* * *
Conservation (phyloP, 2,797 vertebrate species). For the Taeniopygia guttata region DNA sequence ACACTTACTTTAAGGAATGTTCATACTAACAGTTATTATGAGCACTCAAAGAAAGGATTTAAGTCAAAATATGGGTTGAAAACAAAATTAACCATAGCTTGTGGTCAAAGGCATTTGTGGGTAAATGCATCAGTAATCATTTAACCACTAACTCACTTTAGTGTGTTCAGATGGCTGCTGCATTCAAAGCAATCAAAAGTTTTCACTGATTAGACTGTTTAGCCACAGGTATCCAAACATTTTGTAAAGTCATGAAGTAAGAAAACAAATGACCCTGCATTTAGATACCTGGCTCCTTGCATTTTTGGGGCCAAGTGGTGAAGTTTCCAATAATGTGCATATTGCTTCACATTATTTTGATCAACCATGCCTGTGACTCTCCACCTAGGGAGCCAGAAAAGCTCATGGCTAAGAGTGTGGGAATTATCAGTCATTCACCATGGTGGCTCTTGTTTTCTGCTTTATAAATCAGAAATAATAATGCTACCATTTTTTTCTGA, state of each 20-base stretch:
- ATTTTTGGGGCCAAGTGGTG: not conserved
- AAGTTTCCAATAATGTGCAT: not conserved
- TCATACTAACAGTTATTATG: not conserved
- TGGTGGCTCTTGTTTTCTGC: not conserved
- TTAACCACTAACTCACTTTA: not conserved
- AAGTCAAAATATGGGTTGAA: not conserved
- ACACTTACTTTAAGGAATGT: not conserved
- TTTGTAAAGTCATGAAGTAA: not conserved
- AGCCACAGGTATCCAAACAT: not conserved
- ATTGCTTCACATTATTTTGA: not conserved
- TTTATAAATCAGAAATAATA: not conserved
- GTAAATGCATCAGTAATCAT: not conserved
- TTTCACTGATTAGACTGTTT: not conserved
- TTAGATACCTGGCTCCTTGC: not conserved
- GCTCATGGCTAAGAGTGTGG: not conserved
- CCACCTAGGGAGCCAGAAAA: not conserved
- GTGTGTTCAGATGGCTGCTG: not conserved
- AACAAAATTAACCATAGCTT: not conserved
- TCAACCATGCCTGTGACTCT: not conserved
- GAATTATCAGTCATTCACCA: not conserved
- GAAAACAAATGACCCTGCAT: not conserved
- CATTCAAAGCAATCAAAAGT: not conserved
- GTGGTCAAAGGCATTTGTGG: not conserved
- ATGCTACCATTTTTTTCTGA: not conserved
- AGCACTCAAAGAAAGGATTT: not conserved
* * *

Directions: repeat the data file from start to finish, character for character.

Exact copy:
Conservation (phyloP, 2,797 vertebrate species). For the Taeniopygia guttata region DNA sequence ACACTTACTTTAAGGAATGTTCATACTAACAGTTATTATGAGCACTCAAAGAAAGGATTTAAGTCAAAATATGGGTTGAAAACAAAATTAACCATAGCTTGTGGTCAAAGGCATTTGTGGGTAAATGCATCAGTAATCATTTAACCACTAACTCACTTTAGTGTGTTCAGATGGCTGCTGCATTCAAAGCAATCAAAAGTTTTCACTGATTAGACTGTTTAGCCACAGGTATCCAAACATTTTGTAAAGTCATGAAGTAAGAAAACAAATGACCCTGCATTTAGATACCTGGCTCCTTGCATTTTTGGGGCCAAGTGGTGAAGTTTCCAATAATGTGCATATTGCTTCACATTATTTTGATCAACCATGCCTGTGACTCTCCACCTAGGGAGCCAGAAAAGCTCATGGCTAAGAGTGTGGGAATTATCAGTCATTCACCATGGTGGCTCTTGTTTTCTGCTTTATAAATCAGAAATAATAATGCTACCATTTTTTTCTGA, state of each 20-base stretch:
- ATTTTTGGGGCCAAGTGGTG: not conserved
- AAGTTTCCAATAATGTGCAT: not conserved
- TCATACTAACAGTTATTATG: not conserved
- TGGTGGCTCTTGTTTTCTGC: not conserved
- TTAACCACTAACTCACTTTA: not conserved
- AAGTCAAAATATGGGTTGAA: not conserved
- ACACTTACTTTAAGGAATGT: not conserved
- TTTGTAAAGTCATGAAGTAA: not conserved
- AGCCACAGGTATCCAAACAT: not conserved
- ATTGCTTCACATTATTTTGA: not conserved
- TTTATAAATCAGAAATAATA: not conserved
- GTAAATGCATCAGTAATCAT: not conserved
- TTTCACTGATTAGACTGTTT: not conserved
- TTAGATACCTGGCTCCTTGC: not conserved
- GCTCATGGCTAAGAGTGTGG: not conserved
- CCACCTAGGGAGCCAGAAAA: not conserved
- GTGTGTTCAGATGGCTGCTG: not conserved
- AACAAAATTAACCATAGCTT: not conserved
- TCAACCATGCCTGTGACTCT: not conserved
- GAATTATCAGTCATTCACCA: not conserved
- GAAAACAAATGACCCTGCAT: not conserved
- CATTCAAAGCAATCAAAAGT: not conserved
- GTGGTCAAAGGCATTTGTGG: not conserved
- ATGCTACCATTTTTTTCTGA: not conserved
- AGCACTCAAAGAAAGGATTT: not conserved